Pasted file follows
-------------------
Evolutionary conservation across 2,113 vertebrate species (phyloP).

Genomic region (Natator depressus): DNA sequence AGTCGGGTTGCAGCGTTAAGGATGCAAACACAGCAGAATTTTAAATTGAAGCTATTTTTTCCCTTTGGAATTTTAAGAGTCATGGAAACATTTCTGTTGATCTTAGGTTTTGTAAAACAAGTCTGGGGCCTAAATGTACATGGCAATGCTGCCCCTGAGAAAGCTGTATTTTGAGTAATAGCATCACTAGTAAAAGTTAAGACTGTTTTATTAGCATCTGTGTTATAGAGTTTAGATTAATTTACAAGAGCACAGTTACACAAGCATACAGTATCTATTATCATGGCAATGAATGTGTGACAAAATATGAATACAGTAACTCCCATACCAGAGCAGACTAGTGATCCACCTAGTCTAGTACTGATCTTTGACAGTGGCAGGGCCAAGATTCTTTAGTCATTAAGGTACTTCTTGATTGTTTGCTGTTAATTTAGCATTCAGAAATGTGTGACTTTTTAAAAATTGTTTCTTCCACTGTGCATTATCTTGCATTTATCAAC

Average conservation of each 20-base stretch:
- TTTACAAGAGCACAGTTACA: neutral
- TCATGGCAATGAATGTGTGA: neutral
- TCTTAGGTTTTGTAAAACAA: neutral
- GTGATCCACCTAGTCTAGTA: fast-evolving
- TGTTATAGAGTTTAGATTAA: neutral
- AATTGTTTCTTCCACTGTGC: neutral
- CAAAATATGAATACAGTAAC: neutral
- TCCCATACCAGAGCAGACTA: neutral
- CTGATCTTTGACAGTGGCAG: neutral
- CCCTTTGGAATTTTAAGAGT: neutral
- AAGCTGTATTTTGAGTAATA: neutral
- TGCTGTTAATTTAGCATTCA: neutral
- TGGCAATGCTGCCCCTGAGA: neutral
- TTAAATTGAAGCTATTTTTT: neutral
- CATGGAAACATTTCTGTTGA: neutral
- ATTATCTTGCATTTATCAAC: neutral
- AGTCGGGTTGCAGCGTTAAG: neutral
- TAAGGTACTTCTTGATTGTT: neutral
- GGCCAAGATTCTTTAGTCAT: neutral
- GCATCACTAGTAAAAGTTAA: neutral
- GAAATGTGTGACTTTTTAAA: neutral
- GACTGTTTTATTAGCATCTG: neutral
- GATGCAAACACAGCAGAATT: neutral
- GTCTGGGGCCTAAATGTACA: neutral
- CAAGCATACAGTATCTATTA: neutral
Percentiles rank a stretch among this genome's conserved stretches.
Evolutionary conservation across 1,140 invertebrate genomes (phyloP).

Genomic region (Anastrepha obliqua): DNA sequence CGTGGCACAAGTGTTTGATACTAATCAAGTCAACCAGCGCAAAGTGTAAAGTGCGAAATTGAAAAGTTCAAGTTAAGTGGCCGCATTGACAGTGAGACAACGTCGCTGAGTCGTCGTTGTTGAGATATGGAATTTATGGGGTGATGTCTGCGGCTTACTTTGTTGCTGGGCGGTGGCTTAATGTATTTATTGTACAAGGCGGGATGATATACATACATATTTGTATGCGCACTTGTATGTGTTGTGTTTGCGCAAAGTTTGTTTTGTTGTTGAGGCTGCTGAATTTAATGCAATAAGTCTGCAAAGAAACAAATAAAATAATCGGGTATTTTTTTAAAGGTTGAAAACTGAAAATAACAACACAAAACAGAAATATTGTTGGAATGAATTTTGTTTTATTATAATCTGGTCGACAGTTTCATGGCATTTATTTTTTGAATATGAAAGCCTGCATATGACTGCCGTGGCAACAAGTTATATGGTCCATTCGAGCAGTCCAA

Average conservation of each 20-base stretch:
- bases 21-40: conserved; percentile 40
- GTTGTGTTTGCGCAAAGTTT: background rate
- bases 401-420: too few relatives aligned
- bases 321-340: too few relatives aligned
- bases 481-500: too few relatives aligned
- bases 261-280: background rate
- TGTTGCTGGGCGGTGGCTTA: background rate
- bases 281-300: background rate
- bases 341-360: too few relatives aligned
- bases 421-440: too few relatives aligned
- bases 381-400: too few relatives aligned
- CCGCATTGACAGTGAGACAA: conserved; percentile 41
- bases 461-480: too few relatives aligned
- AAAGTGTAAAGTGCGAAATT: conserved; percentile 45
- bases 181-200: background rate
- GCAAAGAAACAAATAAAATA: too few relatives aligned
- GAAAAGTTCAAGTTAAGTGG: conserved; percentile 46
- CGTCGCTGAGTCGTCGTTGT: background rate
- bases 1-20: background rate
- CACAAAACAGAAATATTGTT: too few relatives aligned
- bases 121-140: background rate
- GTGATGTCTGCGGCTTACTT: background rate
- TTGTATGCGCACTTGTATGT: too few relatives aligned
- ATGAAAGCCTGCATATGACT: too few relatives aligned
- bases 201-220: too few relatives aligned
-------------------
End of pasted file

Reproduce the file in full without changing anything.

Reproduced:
Evolutionary conservation across 2,113 vertebrate species (phyloP).

Genomic region (Natator depressus): DNA sequence AGTCGGGTTGCAGCGTTAAGGATGCAAACACAGCAGAATTTTAAATTGAAGCTATTTTTTCCCTTTGGAATTTTAAGAGTCATGGAAACATTTCTGTTGATCTTAGGTTTTGTAAAACAAGTCTGGGGCCTAAATGTACATGGCAATGCTGCCCCTGAGAAAGCTGTATTTTGAGTAATAGCATCACTAGTAAAAGTTAAGACTGTTTTATTAGCATCTGTGTTATAGAGTTTAGATTAATTTACAAGAGCACAGTTACACAAGCATACAGTATCTATTATCATGGCAATGAATGTGTGACAAAATATGAATACAGTAACTCCCATACCAGAGCAGACTAGTGATCCACCTAGTCTAGTACTGATCTTTGACAGTGGCAGGGCCAAGATTCTTTAGTCATTAAGGTACTTCTTGATTGTTTGCTGTTAATTTAGCATTCAGAAATGTGTGACTTTTTAAAAATTGTTTCTTCCACTGTGCATTATCTTGCATTTATCAAC

Average conservation of each 20-base stretch:
- TTTACAAGAGCACAGTTACA: neutral
- TCATGGCAATGAATGTGTGA: neutral
- TCTTAGGTTTTGTAAAACAA: neutral
- GTGATCCACCTAGTCTAGTA: fast-evolving
- TGTTATAGAGTTTAGATTAA: neutral
- AATTGTTTCTTCCACTGTGC: neutral
- CAAAATATGAATACAGTAAC: neutral
- TCCCATACCAGAGCAGACTA: neutral
- CTGATCTTTGACAGTGGCAG: neutral
- CCCTTTGGAATTTTAAGAGT: neutral
- AAGCTGTATTTTGAGTAATA: neutral
- TGCTGTTAATTTAGCATTCA: neutral
- TGGCAATGCTGCCCCTGAGA: neutral
- TTAAATTGAAGCTATTTTTT: neutral
- CATGGAAACATTTCTGTTGA: neutral
- ATTATCTTGCATTTATCAAC: neutral
- AGTCGGGTTGCAGCGTTAAG: neutral
- TAAGGTACTTCTTGATTGTT: neutral
- GGCCAAGATTCTTTAGTCAT: neutral
- GCATCACTAGTAAAAGTTAA: neutral
- GAAATGTGTGACTTTTTAAA: neutral
- GACTGTTTTATTAGCATCTG: neutral
- GATGCAAACACAGCAGAATT: neutral
- GTCTGGGGCCTAAATGTACA: neutral
- CAAGCATACAGTATCTATTA: neutral
Percentiles rank a stretch among this genome's conserved stretches.
Evolutionary conservation across 1,140 invertebrate genomes (phyloP).

Genomic region (Anastrepha obliqua): DNA sequence CGTGGCACAAGTGTTTGATACTAATCAAGTCAACCAGCGCAAAGTGTAAAGTGCGAAATTGAAAAGTTCAAGTTAAGTGGCCGCATTGACAGTGAGACAACGTCGCTGAGTCGTCGTTGTTGAGATATGGAATTTATGGGGTGATGTCTGCGGCTTACTTTGTTGCTGGGCGGTGGCTTAATGTATTTATTGTACAAGGCGGGATGATATACATACATATTTGTATGCGCACTTGTATGTGTTGTGTTTGCGCAAAGTTTGTTTTGTTGTTGAGGCTGCTGAATTTAATGCAATAAGTCTGCAAAGAAACAAATAAAATAATCGGGTATTTTTTTAAAGGTTGAAAACTGAAAATAACAACACAAAACAGAAATATTGTTGGAATGAATTTTGTTTTATTATAATCTGGTCGACAGTTTCATGGCATTTATTTTTTGAATATGAAAGCCTGCATATGACTGCCGTGGCAACAAGTTATATGGTCCATTCGAGCAGTCCAA

Average conservation of each 20-base stretch:
- bases 21-40: conserved; percentile 40
- GTTGTGTTTGCGCAAAGTTT: background rate
- bases 401-420: too few relatives aligned
- bases 321-340: too few relatives aligned
- bases 481-500: too few relatives aligned
- bases 261-280: background rate
- TGTTGCTGGGCGGTGGCTTA: background rate
- bases 281-300: background rate
- bases 341-360: too few relatives aligned
- bases 421-440: too few relatives aligned
- bases 381-400: too few relatives aligned
- CCGCATTGACAGTGAGACAA: conserved; percentile 41
- bases 461-480: too few relatives aligned
- AAAGTGTAAAGTGCGAAATT: conserved; percentile 45
- bases 181-200: background rate
- GCAAAGAAACAAATAAAATA: too few relatives aligned
- GAAAAGTTCAAGTTAAGTGG: conserved; percentile 46
- CGTCGCTGAGTCGTCGTTGT: background rate
- bases 1-20: background rate
- CACAAAACAGAAATATTGTT: too few relatives aligned
- bases 121-140: background rate
- GTGATGTCTGCGGCTTACTT: background rate
- TTGTATGCGCACTTGTATGT: too few relatives aligned
- ATGAAAGCCTGCATATGACT: too few relatives aligned
- bases 201-220: too few relatives aligned